Courtesy of Hannah Westmoreland Murphy
10 Reasons Why, Sometimes, Wishing You Weren't Someone's Mom Is Normal

This past weekend was yet another whirlwind for my family. Between my husband and I working full-time, our two toddlers who need us all the time, and a house renovation that takes up every spare second we have, we were completely exhausted. To our kids, weekends are time to play, but to us they're a time to recover from yet another physically, emotionally, and mentally taxing week. Yesterday I lost my temper and yelled (more than once), and was immediately consumed by guilt because of it and the feeling associated with it. I tried to remind myself that, sometimes, wishing you weren't someone's mom is normal, and that feeling that way doesn't make me a "bad mom," but my efforts to rid myself of the guilt fall short all too often, and definitely did yesterday.

Some days I absolutely slay motherhood (in my humble option but other days I consider a complete fail in my book of motherhood. Yesterday was, without a doubt, one of those "fail" days. I was so tired that I could barely stay awake, yet both of my boys were running full speed, demanding my attention as I watched them wreck the house from the comfort of the couch. I made lunches that they refused to eat, then they requested snacks that I refused to hand out. They stomped their feet and threw their toys and rebelled against my every effort. They yelled, then I yelled, then they cried, then I cried. "I just don't want to be a parent today." I told my husband, as I threw a strawberry filled granola bar onto our freshly cleaned table. In an effort to save our sanity, we put our boys to bed earlier than usual. When we returned to our living room, we both fell onto our couch and let out a long sigh of relief as we surveyed the disaster zone that was our home. We looked at each other, both with the same look of guilt and regret in our eyes, and promised that tomorrow would be better.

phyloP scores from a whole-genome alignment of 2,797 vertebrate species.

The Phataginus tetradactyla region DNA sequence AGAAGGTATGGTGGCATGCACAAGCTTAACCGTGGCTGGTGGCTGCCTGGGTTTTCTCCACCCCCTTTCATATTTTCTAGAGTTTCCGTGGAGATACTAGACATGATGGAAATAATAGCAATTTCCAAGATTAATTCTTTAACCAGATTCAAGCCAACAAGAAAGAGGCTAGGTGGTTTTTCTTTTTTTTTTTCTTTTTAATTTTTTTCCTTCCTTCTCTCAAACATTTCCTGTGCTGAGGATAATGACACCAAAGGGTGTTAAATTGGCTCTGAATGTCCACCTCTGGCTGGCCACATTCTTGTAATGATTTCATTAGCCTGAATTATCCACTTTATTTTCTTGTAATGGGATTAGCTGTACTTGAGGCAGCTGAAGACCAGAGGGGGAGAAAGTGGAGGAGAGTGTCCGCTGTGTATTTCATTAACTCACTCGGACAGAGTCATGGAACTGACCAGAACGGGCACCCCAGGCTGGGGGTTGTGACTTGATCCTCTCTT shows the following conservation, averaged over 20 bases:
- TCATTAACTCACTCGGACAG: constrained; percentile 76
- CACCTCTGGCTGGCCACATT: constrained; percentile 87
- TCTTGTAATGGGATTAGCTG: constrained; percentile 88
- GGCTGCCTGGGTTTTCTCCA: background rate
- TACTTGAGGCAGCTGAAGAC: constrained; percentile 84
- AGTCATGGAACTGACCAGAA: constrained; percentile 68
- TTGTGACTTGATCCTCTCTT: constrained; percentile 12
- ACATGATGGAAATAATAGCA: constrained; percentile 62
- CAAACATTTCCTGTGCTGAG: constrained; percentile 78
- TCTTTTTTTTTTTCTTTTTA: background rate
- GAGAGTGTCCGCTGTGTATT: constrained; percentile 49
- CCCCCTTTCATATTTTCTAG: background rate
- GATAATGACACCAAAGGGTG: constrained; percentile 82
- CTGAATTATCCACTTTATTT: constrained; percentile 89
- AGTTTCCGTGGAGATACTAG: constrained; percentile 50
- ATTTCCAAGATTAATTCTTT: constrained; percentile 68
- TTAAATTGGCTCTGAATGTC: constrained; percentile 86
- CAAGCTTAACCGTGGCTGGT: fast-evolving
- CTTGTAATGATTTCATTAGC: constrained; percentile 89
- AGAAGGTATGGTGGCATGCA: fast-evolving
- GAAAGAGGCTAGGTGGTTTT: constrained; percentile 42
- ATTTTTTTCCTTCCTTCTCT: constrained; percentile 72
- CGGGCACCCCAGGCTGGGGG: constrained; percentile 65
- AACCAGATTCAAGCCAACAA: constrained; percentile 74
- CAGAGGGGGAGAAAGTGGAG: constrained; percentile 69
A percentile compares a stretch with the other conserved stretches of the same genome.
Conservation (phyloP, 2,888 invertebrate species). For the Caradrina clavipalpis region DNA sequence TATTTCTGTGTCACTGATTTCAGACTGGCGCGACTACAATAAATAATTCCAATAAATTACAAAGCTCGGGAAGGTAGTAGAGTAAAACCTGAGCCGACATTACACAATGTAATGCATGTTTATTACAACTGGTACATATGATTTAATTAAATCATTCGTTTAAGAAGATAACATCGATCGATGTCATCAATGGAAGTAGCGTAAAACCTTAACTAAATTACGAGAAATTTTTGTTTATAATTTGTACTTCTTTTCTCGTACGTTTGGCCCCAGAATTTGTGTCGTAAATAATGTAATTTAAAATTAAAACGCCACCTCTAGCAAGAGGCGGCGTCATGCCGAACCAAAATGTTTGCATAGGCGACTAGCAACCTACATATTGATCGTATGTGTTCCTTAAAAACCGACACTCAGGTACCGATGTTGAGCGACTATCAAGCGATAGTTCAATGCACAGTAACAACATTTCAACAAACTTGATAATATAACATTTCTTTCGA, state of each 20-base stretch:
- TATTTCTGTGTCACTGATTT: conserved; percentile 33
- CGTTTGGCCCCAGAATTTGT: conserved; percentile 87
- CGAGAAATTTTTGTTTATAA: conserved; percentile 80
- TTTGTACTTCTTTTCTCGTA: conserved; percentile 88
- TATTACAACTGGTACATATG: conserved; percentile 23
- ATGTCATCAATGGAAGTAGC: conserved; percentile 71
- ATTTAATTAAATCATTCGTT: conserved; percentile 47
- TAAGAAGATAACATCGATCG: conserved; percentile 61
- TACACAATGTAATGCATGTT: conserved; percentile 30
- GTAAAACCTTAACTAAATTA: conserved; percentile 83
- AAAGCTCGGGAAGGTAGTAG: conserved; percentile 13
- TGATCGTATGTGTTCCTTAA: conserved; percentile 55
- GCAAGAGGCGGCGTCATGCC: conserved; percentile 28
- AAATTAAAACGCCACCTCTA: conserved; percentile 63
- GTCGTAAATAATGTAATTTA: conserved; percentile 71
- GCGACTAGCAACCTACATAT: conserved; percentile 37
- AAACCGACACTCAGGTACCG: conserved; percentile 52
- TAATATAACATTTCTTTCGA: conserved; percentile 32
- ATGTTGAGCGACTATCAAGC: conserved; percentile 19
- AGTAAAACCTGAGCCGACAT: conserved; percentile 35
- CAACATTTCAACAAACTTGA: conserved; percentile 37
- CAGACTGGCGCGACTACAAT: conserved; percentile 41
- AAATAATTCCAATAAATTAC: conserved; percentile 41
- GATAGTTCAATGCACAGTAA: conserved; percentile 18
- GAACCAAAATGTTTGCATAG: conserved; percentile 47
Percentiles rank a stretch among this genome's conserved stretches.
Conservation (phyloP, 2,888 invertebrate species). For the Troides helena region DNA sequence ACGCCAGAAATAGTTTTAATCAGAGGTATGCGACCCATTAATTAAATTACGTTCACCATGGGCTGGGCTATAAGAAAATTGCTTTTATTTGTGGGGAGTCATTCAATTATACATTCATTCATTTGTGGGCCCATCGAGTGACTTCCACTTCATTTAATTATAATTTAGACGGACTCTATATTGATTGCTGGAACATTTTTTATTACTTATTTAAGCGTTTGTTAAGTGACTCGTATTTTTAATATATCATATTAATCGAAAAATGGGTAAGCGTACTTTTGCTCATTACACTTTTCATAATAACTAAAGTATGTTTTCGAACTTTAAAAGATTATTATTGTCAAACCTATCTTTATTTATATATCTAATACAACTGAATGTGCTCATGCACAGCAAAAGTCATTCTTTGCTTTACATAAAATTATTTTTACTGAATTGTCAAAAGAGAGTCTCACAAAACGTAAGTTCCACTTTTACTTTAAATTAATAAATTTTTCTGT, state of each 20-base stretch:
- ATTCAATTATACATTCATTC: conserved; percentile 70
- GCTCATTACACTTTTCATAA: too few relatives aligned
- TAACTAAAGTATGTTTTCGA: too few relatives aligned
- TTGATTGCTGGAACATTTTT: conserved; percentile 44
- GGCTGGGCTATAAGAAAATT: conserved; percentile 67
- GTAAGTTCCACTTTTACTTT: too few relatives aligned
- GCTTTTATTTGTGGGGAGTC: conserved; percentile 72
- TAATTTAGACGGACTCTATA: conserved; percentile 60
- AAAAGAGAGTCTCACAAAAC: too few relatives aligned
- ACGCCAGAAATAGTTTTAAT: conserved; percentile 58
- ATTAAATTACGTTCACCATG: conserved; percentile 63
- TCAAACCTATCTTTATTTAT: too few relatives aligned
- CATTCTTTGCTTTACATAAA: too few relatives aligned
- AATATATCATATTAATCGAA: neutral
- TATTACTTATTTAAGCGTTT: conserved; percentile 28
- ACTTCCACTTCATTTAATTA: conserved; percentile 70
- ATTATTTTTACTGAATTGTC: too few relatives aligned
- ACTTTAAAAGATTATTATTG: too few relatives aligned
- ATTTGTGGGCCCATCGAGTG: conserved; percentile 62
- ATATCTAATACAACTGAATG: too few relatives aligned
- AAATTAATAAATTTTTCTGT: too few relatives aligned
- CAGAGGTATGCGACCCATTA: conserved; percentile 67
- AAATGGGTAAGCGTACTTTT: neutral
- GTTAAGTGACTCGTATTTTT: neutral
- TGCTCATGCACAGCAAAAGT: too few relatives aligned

Our boys were asleep moments later, and once our house was quiet enough for us to hear our own thoughts again, we were able to remember how freakin' much we love those little tornadoes while simultaneously cleaning up the remnants of their day. That is just one of the many days that, at times, make me not want to mom. I know that those days aren't the norm, but I also know that more of those days are ahead of me. Honestly, being a parent is hard and it's OK to sometimes not want to parent anymore, because, well, this:

Complete And Utter Exhaustion

Even if you're kids are to the point that they're sleeping well, being a parent is still exhausting. My boys have been sleeping well for over a year now, but I still have trouble keeping my eyes open during the day sometimes. The energy required to keep up with their needs (and demands) is insurmountable, and the mental and emotional stability needed to nurture them constantly, even when they're crying about their socks, isn't even fathomable for me. I'm a pretty mellow person, but it's rare that a day goes by when I don't want to pull my hair out at some point. Dealing with that kind of stress all day, every day is the most exhausting thing I've ever done.

Toddlers Aren't Always Reasonable

I feel like my kids are pretty well behaved, but they're still kids, and kids aren't exactly mentally or emotionally competent enough to express their feelings appropriately (or in a way that doesn't make you want to set your hair on fire). Toddler meltdowns are a pretty normal part of a parent's day, unfortunately, but that doesn't mean that dealing with them gets any less frustrating. I might be to the point where I can block out some of my kids' unnecessary whining, because I've been doing this for a while now, but just because I appear to be keeping it cool on the outside doesn't mean that I'm not cussing like a sailor on the inside.